Sticks & Stones

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Sticks and stones may break my bones, but words will never hurt me.”

For the record, this is a lie. Words are one of the most destructive weapons we use against each other. When you look closely enough, you can see the psychological bruises they leave the same way you see a black eye or a broken arm.

We tell our children this when we want them to brush off the insulting and hateful things other children say. We want them to have the strength of character to look within themselves and the opinions of those who love them to see they are worthy and good enough. Often, they cannot. Most adults cannot do it either.

In fact, name-calling and insulting hurt and leave long lasting marks which can shape or change our identities. Have you ever heard anyone tell you…

When you hear it enough times, you begin to believe it.”

Sadly, this quote is truer than the first quote. Rather than saying the first or hearing the second, recognize verbal abuse for what it is.

Meant to Cause Self-Doubt

The First Time

The first time someone utters any of the words in the picture, recognize: This behavior is abusive. All of these words are said in condescension to make the Victim feel insecure in their own abilities and create self-doubt and fear. Abusers know what their victims sensitivities are.

Victim is trying to lose weight. Abuser will call Victim fat or ugly, knowing Victim needs reassurances about weight and appearance.

Victim, like everyone else, has made mistakes. Abuser will exploit even minor mistakes, like forgetting to turn off a light, reinforce the perception Victim is incapable of making good decisions. You are never going to learn.

Abuser stereotypes and belittles people. When opportunity arises, Abuser categorizes Victim in the stereotype. Only idiots do that.

Even if Abuser never becomes physical,
this is abuse.

Even if it only happens once, once is too many times. Do not tolerate abuse.

Repetition

Abusers are sly when it comes to their verbal abuse, especially in the beginning. Amongst supportive statements, abusers will slide barbed ones into the conversation. When the first comments go unchallenged, subsequent ones become more frequent and more pointed.

Recruiting

Abusers engage their victims in their abuse. Rather than just making a statement, they will ask questions to get victims to reinforce the perception:

  • Are you always going to be a failure?
  • Don’t you think that makes you look fat?
  • Can’t you do anything right?
  • Are you always this weird?
  • Have you ever not been a moron?

Rather than give Victim time to weigh the question and answer with facts refuting the abusive claims, Abuser will push for an immediate answer. When Victim is already feeling self-doubt, often the answers agree with the abusive assessments.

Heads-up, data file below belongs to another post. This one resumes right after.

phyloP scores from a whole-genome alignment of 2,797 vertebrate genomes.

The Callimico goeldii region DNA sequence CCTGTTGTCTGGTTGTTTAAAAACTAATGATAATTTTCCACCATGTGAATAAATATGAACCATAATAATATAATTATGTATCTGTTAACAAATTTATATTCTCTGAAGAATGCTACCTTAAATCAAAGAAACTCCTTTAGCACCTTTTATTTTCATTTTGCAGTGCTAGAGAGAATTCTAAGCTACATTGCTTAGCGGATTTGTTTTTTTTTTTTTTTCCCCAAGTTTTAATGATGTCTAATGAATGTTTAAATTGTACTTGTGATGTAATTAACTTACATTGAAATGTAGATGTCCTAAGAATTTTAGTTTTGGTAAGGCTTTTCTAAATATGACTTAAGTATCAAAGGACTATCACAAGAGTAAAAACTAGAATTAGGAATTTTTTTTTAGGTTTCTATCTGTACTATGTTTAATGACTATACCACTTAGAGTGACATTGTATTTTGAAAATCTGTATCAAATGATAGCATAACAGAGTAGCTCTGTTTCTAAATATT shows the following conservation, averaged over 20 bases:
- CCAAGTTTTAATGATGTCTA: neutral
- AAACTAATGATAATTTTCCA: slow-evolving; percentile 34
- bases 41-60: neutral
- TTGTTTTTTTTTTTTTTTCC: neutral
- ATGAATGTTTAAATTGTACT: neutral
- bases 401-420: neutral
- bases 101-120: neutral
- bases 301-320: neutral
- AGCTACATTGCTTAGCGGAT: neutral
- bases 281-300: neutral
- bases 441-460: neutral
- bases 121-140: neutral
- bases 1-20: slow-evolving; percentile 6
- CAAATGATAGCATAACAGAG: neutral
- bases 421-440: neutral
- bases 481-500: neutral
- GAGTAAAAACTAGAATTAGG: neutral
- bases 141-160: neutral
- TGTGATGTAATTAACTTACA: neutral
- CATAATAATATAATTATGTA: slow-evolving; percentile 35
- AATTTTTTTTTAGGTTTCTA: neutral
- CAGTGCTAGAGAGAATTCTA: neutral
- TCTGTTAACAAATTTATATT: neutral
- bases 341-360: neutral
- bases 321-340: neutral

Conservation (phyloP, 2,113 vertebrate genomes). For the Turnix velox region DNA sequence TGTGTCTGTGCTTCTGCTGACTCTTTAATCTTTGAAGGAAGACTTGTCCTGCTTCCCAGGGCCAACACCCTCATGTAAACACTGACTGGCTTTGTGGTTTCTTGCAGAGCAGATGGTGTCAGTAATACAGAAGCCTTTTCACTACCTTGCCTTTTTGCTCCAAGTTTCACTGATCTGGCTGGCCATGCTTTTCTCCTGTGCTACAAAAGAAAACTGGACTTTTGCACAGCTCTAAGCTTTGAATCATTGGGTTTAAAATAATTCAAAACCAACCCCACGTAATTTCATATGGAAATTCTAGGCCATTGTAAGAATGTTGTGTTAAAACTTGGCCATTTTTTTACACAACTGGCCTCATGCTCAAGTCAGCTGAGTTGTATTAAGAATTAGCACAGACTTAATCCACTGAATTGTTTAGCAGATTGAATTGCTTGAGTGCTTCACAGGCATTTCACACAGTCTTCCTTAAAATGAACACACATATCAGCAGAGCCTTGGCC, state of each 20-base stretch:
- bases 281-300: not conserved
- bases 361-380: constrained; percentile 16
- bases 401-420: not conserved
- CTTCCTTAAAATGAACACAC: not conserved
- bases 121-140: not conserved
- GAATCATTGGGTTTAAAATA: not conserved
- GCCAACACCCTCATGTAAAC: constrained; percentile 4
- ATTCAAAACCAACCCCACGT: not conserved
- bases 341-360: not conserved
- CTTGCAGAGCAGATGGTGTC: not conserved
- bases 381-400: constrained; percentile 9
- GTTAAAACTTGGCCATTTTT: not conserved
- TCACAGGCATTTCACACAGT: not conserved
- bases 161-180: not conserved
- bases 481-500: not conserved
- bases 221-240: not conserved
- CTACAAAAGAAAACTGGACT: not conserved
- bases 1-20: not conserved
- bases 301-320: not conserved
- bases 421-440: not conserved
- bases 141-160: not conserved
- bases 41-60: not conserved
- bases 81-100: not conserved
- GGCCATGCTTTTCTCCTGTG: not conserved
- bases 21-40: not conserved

Reaction

Victims act differently around their abusers than they do with friends and family, even when the abuser is a member of the family or an alleged friend. Victims become quieter, more demure and self-effacing in the presence of their abusers. The victims are treading lightly trying not to make a mistake. They do not want to hear any of the following:

  • I cannot believe you said that.
  • Do you know how stupid you looked?
  • Everyone was laughing at you.
  • I never want to be seen with you again.
  • Why do you always embarrass me by being (insert name or abusive description)?

Not all abusers wait until they are in the car leaving a social setting before beginning the abuse. Some will engage their peers in their fun by pointing out their victims’ perceived shortcomings as jokes. Getting others to laugh strengthens the effect of the abuse.

Laughter is a sign of happiness and agreement. When we are pleased and amused, we laugh. When we laugh at others’ expense, it is hurtful and abusive, even more so when we see how uncomfortable it makes them.

Reason

Verbal abusers need to feel like they are better than their victims. They will compare their victims to themselves and to others who know more, perform better or have a better appearance. Abusers are only tall because they are standing on someone else’s head.

Verbal abuse is a power trip. Whether it is a show of power in private or a comedy routine at a party, Abuser needs to feel superior to Victim. Abusers come in all shapes and sizes:

  • Employers
  • Parents
  • Spouses
  • Mates
  • Alleged Friends
  • Co-workers or superiors
  • Family
  • Neighbors

In order to continue the abuse unchecked, threats accompany the abuse:

  • If you tell anyone, they will not believe you.
  • No one cares what you think.
  • Your family will think you are stupid.
  • No one else would ever love you or put up with you.
  • Without me, you are nothing.
Abusers mean to cause fear. It is power victims give to their abusers.